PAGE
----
Deterministic and probabilistic models
Statistics includes the process of finding out about patterns in the real world using data. When solving statistical problems it is often helpful to make models of real world situations based on observations of data, assumptions about the context, and on theoretical probability. The model can then be used to make predictions, test assumptions, and solve problems.
A deterministic model does not include elements of randomness. Every time you run the model with the same initial conditions you will get the same results.
Most simple mathematical models of everyday situations are deterministic, for example, the height (h) in metres of an apple dropped from a hot air balloon at 300m could be modelled by h = - 5t2 + 300, where t is the time in seconds since the apple was dropped.
Simple statistical statements, which do not mention or consider variation, could be viewed as deterministic models. The linear regression equation in a bivariate analysis could be applied as a deterministic model if, for example, lean body mass = 0.8737(body weight) - 0.6627 is used to determine the lean body mass of an elite athlete.
A probabilistic model includes elements of randomness. Every time you run the model, you are likely to get different results, even with the same initial conditions. A probabilistic model is one which incorporates some aspect of random variation.
Deterministic models and probabilistic models for the same situation can give very different results. Consider a very simple model of a cash machine. Customers arrive to use the machine every two minutes on average. Customers take 2 minutes to use the machine on average. What is the probability that a customer has to wait 3 minutes or more?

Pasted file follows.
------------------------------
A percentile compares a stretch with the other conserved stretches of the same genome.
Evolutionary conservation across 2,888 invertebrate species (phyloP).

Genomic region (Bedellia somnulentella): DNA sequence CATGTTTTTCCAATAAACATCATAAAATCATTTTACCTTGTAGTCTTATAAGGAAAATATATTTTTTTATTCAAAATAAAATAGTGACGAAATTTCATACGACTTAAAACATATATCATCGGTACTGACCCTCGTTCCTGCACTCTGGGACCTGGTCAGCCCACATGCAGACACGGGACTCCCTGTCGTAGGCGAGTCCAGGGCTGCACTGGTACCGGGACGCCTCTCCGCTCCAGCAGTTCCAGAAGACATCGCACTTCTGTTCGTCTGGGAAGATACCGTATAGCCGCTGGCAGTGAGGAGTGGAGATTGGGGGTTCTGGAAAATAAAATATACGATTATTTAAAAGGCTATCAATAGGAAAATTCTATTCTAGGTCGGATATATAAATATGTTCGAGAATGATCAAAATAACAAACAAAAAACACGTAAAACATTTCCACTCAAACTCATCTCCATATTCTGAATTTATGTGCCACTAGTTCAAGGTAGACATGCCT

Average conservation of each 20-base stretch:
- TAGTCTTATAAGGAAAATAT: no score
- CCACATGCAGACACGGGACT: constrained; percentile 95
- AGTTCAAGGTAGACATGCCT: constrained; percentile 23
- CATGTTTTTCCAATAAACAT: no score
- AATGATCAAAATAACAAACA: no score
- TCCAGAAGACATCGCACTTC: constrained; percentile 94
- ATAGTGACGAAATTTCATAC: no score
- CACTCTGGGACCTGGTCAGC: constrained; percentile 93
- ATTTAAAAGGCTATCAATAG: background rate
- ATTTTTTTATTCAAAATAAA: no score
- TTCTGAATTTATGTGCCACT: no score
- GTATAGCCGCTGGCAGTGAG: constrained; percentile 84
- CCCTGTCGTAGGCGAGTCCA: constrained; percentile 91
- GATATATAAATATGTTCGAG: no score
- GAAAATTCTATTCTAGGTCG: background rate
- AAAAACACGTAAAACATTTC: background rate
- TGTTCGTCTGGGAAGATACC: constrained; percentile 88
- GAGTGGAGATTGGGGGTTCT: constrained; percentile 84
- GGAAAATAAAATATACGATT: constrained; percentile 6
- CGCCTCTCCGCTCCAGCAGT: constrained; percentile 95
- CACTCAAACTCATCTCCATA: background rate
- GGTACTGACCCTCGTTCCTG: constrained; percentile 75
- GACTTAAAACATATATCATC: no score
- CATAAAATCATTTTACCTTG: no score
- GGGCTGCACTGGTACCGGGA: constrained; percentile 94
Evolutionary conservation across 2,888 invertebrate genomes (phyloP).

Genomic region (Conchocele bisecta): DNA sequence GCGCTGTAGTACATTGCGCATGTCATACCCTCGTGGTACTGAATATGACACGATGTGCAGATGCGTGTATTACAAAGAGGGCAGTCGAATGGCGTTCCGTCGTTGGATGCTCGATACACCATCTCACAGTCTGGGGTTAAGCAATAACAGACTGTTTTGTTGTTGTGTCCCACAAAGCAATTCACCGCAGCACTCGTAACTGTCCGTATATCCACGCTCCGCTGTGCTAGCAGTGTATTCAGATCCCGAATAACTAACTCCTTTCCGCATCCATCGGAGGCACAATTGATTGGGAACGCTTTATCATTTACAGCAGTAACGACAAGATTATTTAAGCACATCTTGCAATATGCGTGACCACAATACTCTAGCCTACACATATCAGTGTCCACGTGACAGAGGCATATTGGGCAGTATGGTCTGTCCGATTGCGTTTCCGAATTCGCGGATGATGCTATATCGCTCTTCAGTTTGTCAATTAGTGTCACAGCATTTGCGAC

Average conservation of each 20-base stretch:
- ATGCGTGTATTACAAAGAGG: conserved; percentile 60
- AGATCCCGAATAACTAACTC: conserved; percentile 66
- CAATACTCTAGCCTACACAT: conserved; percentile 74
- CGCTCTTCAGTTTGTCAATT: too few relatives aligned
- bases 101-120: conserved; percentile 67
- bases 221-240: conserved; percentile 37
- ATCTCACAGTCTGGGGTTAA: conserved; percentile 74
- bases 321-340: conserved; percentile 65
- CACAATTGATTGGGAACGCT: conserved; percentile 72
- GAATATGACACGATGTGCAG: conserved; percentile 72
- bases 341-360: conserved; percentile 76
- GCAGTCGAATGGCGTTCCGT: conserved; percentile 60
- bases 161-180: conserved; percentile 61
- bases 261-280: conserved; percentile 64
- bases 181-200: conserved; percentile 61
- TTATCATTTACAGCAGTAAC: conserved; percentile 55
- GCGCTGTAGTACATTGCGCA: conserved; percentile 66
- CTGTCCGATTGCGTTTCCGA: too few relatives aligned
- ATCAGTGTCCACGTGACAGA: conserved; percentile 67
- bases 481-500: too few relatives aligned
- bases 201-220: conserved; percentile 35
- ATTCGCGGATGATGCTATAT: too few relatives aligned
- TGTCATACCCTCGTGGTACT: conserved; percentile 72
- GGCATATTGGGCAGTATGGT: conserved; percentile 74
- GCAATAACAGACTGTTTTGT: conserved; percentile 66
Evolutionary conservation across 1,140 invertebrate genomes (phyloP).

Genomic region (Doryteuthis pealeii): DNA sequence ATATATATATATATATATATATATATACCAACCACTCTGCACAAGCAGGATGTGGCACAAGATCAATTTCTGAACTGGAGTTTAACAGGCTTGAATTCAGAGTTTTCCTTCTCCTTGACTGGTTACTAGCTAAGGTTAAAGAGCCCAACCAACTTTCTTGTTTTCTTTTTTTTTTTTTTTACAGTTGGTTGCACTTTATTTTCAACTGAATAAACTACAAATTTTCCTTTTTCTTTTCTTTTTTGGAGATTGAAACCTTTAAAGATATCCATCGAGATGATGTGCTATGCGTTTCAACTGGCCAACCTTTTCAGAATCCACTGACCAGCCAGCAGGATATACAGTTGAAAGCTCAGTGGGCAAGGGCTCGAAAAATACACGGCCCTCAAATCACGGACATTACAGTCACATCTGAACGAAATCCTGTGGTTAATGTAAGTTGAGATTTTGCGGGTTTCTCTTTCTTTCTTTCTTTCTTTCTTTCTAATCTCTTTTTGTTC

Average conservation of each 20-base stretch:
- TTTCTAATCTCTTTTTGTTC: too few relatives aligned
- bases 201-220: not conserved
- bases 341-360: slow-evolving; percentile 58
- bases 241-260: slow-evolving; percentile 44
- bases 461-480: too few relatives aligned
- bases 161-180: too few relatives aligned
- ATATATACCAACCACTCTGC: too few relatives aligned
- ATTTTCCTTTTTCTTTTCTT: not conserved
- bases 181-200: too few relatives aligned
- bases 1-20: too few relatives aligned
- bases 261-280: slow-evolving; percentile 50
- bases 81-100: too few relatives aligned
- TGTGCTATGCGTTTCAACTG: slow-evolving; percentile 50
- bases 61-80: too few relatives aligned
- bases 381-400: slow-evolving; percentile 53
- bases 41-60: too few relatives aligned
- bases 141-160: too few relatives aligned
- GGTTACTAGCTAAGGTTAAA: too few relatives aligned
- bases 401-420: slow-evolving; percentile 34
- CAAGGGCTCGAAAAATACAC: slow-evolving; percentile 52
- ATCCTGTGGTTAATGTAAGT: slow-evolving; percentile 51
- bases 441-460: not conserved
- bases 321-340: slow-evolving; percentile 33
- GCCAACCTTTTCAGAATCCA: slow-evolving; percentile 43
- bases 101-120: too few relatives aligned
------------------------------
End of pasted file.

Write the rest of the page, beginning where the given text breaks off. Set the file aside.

A deterministic model of the situation just uses the average gap between customers and the average time of usage, and assumes these have no variation, that is, all gaps are 2 min, and all usage times are 2 min. The model assumes that someone arrives exactly every two minutes and uses the machine for exactly two minutes, so there is never any waiting time. The distribution of waiting times is that all waiting times are zero minutes.
A simple probabilistic model of the same situation might keep the time of use at the machine as 2 minutes for each person, but include random arrival times. One way to include randomness in the model is to do a simulation. We can simulate 15 random arrival times in a 30 minute period, for example, 2 4 5 5 10 11 12 15 16 19 20 24 29 29 29. In the table below, the customers are represented by the letters a to o, arriving to either use the machine or wait until the machine is free.
The distribution of waiting times from the simulation is:
The above example uses just one small simulation. Probabilistic models can be based on experimental distributions or distribution models.
Deterministic models can be relatively simple and can be used when random variation is not a major influence on the situation being modelled (random variation is relatively small). If random variation is a major component of the context, a probabilistic model may be needed to fit the purpose. For instance, trains in Japan run on time, usually to within less than a minute of the scheduled time, so a deterministic model of expected travel time could be made using the scheduled train times. In the USA trains are often late, so a model incorporating the probability of delay could be useful.
Last updated September 24, 2013